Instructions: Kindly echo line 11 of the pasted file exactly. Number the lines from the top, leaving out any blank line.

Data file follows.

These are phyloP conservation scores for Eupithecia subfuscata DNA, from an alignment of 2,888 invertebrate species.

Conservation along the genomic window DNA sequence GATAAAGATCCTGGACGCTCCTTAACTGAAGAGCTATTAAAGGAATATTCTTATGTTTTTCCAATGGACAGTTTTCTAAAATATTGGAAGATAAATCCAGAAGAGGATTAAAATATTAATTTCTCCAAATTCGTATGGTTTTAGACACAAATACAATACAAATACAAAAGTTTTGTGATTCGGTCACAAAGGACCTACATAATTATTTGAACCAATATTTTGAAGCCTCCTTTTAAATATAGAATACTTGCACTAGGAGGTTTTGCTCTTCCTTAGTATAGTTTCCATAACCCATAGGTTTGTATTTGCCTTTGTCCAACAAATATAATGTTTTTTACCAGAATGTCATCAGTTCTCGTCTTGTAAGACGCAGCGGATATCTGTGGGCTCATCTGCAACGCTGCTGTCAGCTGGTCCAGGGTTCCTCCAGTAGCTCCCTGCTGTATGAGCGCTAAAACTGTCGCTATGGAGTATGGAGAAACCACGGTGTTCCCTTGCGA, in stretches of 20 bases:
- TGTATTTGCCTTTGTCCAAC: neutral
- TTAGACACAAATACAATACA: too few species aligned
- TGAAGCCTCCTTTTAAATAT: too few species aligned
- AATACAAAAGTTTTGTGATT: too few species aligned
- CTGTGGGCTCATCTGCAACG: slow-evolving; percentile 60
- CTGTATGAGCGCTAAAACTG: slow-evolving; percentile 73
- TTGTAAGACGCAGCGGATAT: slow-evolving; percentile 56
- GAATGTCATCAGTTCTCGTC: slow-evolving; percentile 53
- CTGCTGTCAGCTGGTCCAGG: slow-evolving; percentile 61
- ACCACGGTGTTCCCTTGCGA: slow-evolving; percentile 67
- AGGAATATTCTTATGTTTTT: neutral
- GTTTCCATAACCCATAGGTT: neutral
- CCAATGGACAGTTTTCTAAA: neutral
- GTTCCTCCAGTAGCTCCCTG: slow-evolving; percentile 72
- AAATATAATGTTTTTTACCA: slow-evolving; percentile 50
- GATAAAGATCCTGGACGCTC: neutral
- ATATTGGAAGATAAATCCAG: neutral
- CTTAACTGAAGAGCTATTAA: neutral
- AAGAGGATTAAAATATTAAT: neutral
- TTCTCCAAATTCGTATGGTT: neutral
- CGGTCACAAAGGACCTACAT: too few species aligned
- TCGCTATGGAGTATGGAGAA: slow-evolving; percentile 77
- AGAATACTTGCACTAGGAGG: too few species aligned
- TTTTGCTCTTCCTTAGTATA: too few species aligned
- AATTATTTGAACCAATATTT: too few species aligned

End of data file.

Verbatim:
- CTGCTGTCAGCTGGTCCAGG: slow-evolving; percentile 61